Bunions (Hallux Valgus)

Bunions (or Hallux Valgus) occurs when your big toe creates and angle greater than 15 degrees in the direction of your first metatarsal. There are two primary factors that contribute to bunions:

  1. Poorly fitting shoes.  The entirety of Western society wears a style that resembles the ancient practice of foot-binding.
  2. Physical activity in poorly fitting shoes.  The more active time spent in shoes that bind feet and misguide toes, the more misshapen feet will become.

There are many studies out there telling you not to blame your shoes, blame genetics!  These studies fail to include these important variables such as cultural style, exercise habits, and the rearing practices of test subjects (elements that also get passed down for generations).  In other words, some families or cultures might favor a more constricting shoe shape than others.  Some families pay little attention to how their children’s feet are growing (and a shoe that is too small for a child’s foot has the potential to deform their feet).  Some families don’t have the money to buy new shoes for their children, and those children may be forced to wear smaller shoes for longer than they should.  These variables can be passed down for generations while actual genetic components have little or nothing to do with deformity.  The research studies primarily include people from cultures that wear shoes from the moment they can walk (and unfortunately, the style of those shoes prevent healthy moment and growth of children’s feet).  That means there are no healthy-footed subjects, nobody to compare with unhealthy feet.  They’re all unhealthy.  Nobody within these cultures knows what a healthy foot is supposed to look like (that includes almost every researcher within Western society).

You can barely find a single shoe that will fit a healthy foot in any department store.  You may think you have a “wide toed shoe”, but in reality, your shoe is only wide enough for the ball of your foot, then tapers all your toes together in a stylish point at the tip (see dashed orange line in figure 1).  That shape will eventually malalign your toes and cause pain, and/or long-term damage (such as a bunion or bunionette).

Figure 1

You can take responsibility for the health of your feet, and you shouldn’t need to spend a lot of money to do so.  There are links listed on this site to shoes that are inexpensive, practical, and stylish.

Numb Toes And Poor Circulation

Someone asked me about my sandals.  “Aren’t you always cold on days like this?  I have numb toes right now!”  It was about 40 degrees Fahrenheit outside and I was wearing split-toe socks about as thick as a regular pair of socks with my sandals.

“No”, I replied.  “My feet don’t get that cold anymore.” …And they don’t.  My toes no longer go numb since I started wearing sandals year-round from about 2014.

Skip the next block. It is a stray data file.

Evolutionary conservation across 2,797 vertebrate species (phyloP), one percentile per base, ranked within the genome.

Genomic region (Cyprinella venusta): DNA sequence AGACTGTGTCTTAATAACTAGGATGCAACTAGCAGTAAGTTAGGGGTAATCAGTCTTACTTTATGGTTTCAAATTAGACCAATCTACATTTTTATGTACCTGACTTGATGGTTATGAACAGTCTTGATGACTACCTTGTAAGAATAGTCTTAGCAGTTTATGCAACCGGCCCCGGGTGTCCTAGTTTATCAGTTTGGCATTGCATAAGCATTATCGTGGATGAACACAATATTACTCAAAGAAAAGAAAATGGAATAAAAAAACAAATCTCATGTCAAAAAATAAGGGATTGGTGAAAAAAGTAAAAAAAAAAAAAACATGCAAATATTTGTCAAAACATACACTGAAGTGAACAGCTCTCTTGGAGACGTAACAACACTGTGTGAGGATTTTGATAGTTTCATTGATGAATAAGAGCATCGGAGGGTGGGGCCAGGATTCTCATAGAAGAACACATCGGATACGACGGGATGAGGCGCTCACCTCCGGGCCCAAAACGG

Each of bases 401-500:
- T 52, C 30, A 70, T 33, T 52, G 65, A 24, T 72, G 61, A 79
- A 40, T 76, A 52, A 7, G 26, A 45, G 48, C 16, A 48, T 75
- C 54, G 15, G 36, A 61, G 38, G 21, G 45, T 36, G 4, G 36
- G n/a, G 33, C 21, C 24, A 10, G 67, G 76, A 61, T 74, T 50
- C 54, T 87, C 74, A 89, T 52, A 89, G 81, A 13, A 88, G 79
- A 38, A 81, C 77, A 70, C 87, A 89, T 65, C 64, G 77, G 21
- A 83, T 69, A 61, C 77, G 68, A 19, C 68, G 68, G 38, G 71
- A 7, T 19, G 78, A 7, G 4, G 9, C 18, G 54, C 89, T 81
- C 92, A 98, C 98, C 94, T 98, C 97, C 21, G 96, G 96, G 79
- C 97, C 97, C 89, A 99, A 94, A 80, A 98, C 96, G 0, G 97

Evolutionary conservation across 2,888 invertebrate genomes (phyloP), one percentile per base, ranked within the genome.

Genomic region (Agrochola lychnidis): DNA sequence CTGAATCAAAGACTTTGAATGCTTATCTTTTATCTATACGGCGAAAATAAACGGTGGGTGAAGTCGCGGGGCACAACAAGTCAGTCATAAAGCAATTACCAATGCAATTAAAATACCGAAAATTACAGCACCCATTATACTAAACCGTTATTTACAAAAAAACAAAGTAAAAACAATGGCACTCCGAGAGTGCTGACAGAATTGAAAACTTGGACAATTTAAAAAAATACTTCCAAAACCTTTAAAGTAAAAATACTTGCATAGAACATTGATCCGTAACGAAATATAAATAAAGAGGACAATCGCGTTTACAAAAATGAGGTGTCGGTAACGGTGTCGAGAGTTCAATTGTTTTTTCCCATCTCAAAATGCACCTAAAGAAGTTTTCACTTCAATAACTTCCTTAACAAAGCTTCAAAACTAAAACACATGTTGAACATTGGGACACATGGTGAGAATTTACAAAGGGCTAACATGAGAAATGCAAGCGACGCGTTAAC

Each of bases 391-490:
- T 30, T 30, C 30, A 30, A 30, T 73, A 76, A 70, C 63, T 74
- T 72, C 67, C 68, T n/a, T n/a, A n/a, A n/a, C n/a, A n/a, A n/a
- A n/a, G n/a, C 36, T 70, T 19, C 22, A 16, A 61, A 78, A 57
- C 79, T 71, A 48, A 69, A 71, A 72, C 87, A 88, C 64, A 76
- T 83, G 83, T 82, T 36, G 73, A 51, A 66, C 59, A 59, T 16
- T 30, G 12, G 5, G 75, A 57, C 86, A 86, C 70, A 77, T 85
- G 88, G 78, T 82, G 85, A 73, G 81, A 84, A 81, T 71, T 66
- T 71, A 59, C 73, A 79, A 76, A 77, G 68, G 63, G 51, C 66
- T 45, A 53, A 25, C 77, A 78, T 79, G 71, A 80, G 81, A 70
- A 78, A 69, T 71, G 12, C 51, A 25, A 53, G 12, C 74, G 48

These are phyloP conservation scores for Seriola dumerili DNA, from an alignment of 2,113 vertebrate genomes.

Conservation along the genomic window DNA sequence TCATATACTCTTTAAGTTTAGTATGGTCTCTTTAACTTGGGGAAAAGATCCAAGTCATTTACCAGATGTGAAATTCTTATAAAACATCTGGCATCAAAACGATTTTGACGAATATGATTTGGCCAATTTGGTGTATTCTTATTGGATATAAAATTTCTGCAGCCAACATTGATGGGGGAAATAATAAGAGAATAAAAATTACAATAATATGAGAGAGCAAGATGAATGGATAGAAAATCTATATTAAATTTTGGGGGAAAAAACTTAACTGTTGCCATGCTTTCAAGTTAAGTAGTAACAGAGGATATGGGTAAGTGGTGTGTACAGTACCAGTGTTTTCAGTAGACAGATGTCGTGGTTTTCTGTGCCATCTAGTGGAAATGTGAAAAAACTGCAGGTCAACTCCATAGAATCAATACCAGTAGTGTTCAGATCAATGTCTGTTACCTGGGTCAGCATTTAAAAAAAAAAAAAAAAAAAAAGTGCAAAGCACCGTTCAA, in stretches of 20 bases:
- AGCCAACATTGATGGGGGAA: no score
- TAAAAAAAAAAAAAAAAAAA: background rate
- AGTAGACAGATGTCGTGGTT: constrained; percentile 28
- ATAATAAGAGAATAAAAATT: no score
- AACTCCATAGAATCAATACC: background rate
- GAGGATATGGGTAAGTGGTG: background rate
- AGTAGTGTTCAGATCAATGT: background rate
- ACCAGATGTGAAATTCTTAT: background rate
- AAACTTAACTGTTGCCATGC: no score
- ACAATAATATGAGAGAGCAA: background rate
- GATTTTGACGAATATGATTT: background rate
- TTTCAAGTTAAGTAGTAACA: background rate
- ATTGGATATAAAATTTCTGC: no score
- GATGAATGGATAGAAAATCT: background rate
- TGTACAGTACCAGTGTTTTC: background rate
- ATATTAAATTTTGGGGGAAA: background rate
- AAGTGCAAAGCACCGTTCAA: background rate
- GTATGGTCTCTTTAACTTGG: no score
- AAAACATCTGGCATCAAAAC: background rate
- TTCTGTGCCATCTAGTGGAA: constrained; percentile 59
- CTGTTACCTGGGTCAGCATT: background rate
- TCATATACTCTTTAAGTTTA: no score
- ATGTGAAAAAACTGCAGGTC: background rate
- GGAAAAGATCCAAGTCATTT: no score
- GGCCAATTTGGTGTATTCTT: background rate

She seemed shocked by this news and told me her toes go numb all the time.  She was wearing a pair of pointy-toed shoes with a 2″ heel.  I told her that her shoes looked like they are too tight and the heel is too high.  She said, “but I can wiggle my toes, and wouldn’t the blood go downward into the toes because they point downward?”  I told her it doesn’t quite work like that, but I failed to give her a better explanation.  I didn’t know how to explain to someone so tied to her heels and pointy toes that her shoes are hurting her feet.  I really love this person too and I wanted to be able to help her understand, but I knew that there isn’t much I could say that would have any effect.  I want to share this story here because I want to help her and other people who might find this information.  There is much more work to be done to change the health of feet for the vast majority of shoe-wearing societies.

Shoe Forces
Figure 1

Let’s say this is an example of your shoe (see figure 1).  With every step you take, your foot will follow the direction of force (purple arrows).  The only thing keeping your toes from sliding into the front of the shoe is the top part of the shoe (the laced part in this picture).  You may not be aware of it because you’ve spent so much time in shoes like these, but without the lace portion of the shoe, your toes will slide further down and crunch up at the toe.

You don’t need to wear sandals all the time to increase circulation to your toes.  Many people are in jobs that require them to wear shoes.  But, you shouldn’t need to wear heals unless you’re a model, and if you’re a model, you’re probably not wearing them around the clock, so take them off as much as you can, and exercise your feet to prevent circulation issues.